Sparks Fly in House Science Committee Over Asteroid Property Rights Bill

Welcome WRANGLER, a NIAC-funded idea to capture and de-spin asteroids and space debris. (Credit: Robert Hoyt/Tethers Unlimited)
Welcome WRANGLER, a NIAC-funded idea to capture and de-spin asteroids and space debris. (Credit: Robert Hoyt/Tethers Unlimited)

In a contentious hearing on Wednesday, the Republican controlled House Science Committee approved a measure that would give companies rights to materials they mine from asteroids over complaints from Democrats that the measure was unconstitutional and drawn up to benefit a single company.

The Space Resource Exploration and Utilization Act of 2015 was approved by a party line vote of 18-15. The bill is sponsored by Rep. Bill Posey (R-FL) and Rep. Derek Kilmer (D-WA). Identical legislation has been introduced in the Senate.

Posey said the measure would give companies the right to own and sell materials they mine from asteroids. The measure does not allow a company to own asteroids, nor does it apply to the moon or other planets, he said.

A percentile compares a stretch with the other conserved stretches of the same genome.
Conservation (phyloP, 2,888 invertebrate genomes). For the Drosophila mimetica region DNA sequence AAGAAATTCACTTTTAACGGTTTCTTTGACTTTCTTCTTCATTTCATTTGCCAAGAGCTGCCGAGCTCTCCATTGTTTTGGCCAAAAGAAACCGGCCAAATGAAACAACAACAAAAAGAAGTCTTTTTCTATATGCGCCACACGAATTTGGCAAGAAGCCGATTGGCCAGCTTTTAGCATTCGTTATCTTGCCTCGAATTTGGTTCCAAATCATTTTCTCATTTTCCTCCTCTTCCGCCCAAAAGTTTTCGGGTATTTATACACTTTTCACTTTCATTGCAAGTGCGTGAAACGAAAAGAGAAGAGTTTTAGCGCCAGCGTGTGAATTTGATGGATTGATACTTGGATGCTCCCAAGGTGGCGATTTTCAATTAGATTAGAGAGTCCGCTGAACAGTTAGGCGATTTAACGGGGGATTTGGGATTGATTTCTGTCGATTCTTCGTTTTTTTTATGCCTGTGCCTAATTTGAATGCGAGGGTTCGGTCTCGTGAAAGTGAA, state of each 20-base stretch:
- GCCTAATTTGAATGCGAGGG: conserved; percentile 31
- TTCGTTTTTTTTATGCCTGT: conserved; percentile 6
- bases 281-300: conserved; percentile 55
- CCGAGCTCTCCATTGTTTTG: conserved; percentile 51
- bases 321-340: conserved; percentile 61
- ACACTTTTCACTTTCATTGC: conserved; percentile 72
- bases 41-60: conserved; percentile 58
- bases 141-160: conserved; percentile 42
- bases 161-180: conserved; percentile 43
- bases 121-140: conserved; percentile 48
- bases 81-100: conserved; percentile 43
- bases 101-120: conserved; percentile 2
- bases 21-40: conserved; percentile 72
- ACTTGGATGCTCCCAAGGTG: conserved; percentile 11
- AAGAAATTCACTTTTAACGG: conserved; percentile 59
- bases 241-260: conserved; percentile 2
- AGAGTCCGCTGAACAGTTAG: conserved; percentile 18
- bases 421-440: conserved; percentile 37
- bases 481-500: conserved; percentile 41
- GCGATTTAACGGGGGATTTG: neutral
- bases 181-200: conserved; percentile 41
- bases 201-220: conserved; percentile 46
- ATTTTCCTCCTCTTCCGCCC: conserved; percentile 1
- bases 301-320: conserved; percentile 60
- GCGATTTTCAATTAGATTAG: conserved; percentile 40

Democrats called the measure unconstitutional, saying it clashed with the nation’s obligations under the 1967 Outer Space Treaty that banned ownership of extraterrestrial resources. They cited an expert who testified to that effect at a hearing last year.

Posey disputed the claim, saying the Outer Space Treaty can be interpreted by nations. He said obstructionists had come up with a single legal expert who said the legislation didn’t answer every question the person had about it. Posey also warned that other nations were preparing to pursue asteroid mining.

Rep. Donna Edwards (D-MD) said the House Science Committee should not be passing legislation to benefit a single company that found two friends in Congress to sponsor it. Edwards identified the company by name. However, the asteroid mining company Planetary Resources is located in Washington State, which co-sponsor Kilmer represents.

Rep. Eddie Bernice Johnson (D-TX) introduced a substitute amendment that would direct the Office of Science and Technology to convene an inter-agency review to examine the legal issues relating to asteroid property rights. The National Academies also would conduct its own independent review.

Johnson’s measure was defeated by a party line vote of 18-14. The measure goes on to a vote in the full House.